A Modern Take on Learning to Play by Ear

Back in the old days, you learned how to play music in one of two ways: by reading music notation or by learning by ear.

There were plenty of limitations - sheet music wasn't as accessible and learning by ear (before the advent of recorded music) ment that you had to have a mentor to apprentice under to learn how to play.

Fast forward to the 20th century and you had the rise of viny record players with many musicians during the 60's and 70's learningto play along with their favourite records. Unlike the cassette tape and CD formats that came later, vinyl record listeners could slow down or speed up the tempo of the music by adjusting the turntable.

Pitch Switch makes it easier to learn music by ear.

Slowing down the music was great for those tricky passages that you wanted to learn and bass players would often speed up records in order to hear otherwise mired basslines more clearly.

Unfortuately, slowing down and speeding music came with a pretty big trade off: the pitch of the music was lowered or raised accordingly.

But technology has caught up with us.

The ability to raise or lower pitch and or tempo independently of each other has been possible for a while now. We also have Google and Youtube allowing virtually unlimited access to music from around the world on our computers and phones.

Many old school musicians have been at odds with technology, saying that the young musicians today have it 'too easy'.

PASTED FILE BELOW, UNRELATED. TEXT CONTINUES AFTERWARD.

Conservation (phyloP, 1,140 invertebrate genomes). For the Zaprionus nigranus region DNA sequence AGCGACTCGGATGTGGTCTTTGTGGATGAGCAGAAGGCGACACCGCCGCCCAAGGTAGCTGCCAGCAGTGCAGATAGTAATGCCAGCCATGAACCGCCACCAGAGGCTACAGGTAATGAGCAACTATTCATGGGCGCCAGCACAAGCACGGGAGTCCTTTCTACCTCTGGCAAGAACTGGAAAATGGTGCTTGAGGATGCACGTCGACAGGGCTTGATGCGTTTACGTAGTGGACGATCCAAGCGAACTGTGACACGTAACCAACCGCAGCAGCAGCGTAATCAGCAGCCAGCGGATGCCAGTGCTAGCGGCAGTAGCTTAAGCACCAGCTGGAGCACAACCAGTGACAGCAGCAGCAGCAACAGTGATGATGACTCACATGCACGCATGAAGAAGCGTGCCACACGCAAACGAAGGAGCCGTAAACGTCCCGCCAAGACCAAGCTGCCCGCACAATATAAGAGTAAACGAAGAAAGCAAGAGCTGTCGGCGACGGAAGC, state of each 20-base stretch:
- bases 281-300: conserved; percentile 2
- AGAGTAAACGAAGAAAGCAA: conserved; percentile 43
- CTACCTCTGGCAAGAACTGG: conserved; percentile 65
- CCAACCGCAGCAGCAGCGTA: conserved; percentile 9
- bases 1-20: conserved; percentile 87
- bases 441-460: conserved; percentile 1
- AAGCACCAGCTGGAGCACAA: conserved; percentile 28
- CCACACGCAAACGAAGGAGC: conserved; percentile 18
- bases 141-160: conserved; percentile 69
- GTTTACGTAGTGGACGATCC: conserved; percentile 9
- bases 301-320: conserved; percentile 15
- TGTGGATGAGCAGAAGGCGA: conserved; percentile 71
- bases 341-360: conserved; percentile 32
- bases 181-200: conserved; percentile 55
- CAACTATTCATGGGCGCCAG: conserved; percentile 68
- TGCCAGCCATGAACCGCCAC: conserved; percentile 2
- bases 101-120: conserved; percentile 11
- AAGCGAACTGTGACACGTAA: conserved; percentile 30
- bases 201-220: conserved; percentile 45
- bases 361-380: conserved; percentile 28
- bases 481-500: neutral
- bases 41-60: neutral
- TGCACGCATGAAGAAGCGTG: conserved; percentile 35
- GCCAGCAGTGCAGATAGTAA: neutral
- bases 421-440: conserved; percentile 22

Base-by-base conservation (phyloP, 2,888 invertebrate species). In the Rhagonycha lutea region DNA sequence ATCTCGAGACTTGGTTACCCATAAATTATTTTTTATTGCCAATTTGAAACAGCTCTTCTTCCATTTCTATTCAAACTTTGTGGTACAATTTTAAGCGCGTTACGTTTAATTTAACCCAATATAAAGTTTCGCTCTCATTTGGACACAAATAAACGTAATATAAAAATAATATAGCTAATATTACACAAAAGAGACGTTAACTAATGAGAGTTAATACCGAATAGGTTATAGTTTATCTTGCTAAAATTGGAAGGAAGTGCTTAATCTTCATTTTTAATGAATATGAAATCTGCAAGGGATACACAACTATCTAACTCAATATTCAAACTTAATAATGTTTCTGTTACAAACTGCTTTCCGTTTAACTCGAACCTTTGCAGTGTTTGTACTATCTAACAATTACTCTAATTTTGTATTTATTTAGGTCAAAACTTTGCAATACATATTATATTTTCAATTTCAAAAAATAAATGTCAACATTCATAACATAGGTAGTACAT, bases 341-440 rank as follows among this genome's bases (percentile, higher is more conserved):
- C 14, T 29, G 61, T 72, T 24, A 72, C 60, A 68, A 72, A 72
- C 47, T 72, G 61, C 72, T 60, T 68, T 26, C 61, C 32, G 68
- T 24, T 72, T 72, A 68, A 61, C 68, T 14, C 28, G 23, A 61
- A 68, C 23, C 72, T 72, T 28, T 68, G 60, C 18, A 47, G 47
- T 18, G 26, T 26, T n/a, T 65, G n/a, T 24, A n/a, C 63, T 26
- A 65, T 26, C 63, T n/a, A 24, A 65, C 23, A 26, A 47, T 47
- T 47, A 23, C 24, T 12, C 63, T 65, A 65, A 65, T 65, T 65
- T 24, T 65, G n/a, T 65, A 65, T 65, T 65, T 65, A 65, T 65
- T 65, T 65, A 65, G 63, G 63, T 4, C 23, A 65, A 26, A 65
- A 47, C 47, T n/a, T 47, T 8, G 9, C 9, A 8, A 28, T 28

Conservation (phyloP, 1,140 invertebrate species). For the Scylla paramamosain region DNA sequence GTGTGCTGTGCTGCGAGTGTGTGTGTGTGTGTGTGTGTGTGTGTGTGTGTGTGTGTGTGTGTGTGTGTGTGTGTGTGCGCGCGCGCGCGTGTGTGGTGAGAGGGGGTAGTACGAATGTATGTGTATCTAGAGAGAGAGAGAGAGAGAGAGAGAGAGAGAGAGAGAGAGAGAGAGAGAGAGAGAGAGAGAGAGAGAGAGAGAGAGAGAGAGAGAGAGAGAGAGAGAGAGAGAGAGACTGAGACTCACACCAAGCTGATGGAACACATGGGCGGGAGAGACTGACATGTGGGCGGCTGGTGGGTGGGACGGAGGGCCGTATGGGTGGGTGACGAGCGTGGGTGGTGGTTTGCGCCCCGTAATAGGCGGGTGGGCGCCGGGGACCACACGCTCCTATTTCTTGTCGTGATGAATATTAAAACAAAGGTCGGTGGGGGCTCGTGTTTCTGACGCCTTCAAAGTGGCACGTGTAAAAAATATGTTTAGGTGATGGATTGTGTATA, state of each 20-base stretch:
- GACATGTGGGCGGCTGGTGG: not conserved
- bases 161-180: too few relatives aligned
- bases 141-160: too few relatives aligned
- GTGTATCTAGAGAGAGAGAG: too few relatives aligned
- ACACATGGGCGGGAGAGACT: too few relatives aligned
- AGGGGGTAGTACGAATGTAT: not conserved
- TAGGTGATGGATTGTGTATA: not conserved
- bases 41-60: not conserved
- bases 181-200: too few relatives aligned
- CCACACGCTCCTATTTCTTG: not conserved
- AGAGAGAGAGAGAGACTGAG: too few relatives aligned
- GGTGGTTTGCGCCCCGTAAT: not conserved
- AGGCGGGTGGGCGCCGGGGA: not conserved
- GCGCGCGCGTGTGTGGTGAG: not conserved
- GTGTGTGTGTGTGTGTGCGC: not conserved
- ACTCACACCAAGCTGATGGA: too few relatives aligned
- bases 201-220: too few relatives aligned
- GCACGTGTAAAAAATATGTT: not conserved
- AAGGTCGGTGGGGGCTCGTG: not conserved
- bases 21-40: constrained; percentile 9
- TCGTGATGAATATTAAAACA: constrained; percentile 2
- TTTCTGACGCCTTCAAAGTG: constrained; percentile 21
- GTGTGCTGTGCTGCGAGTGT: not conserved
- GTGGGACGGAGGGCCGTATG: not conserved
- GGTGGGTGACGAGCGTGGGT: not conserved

They complain that today kids can find any song on Youtube along with the written lyrics and tablature within 10 seconds. They can watch performances and mimic their idols easily, but (as some older musicians might say) at the cost of developing their own style and learning how to play themselves without copying others.

But it doesn't have to be an all or nothing situation.

We can use technology to lessen the learning curve, but still allow learning to take place.

We can go back to learning by ear, but with the advantages of altering the pitch and tempo in a way that helps rather than hinders.

Pitch Switch will allow you to slow down those tricky passages and loop them until you can play them effortlessly. You can alter the pitch to better suit your voice or to make a song sound "heavier" by dropping it a semitone or two.

But all the time, you can be listening to the music.

  • You can figure out how to make the sounds you hear.
  • You can slow down the music until you have the feel and the timing down perfectly.

You can create clips of challenging music that you've always wanted to play and slow them down with Pitch Switch. Then you can play them back to back until you master them at that tempo. You can create a slightly faster version and practice until you've mastered it as well.

Eventually you can be playing at full speed, and rather than being daunted and frustrated by the learning process - you will have been rewarded along the way each time you've mastered a certain tempo.

Pitch Switch is a piece of software that can help make you a better musician and make the learning process more fun and rewarding at the same time.

How do you use Pitch Switch to become a better musician? How does Pitch Switch help you with recording or performing music live?

Photo Credit: Peter Organisciak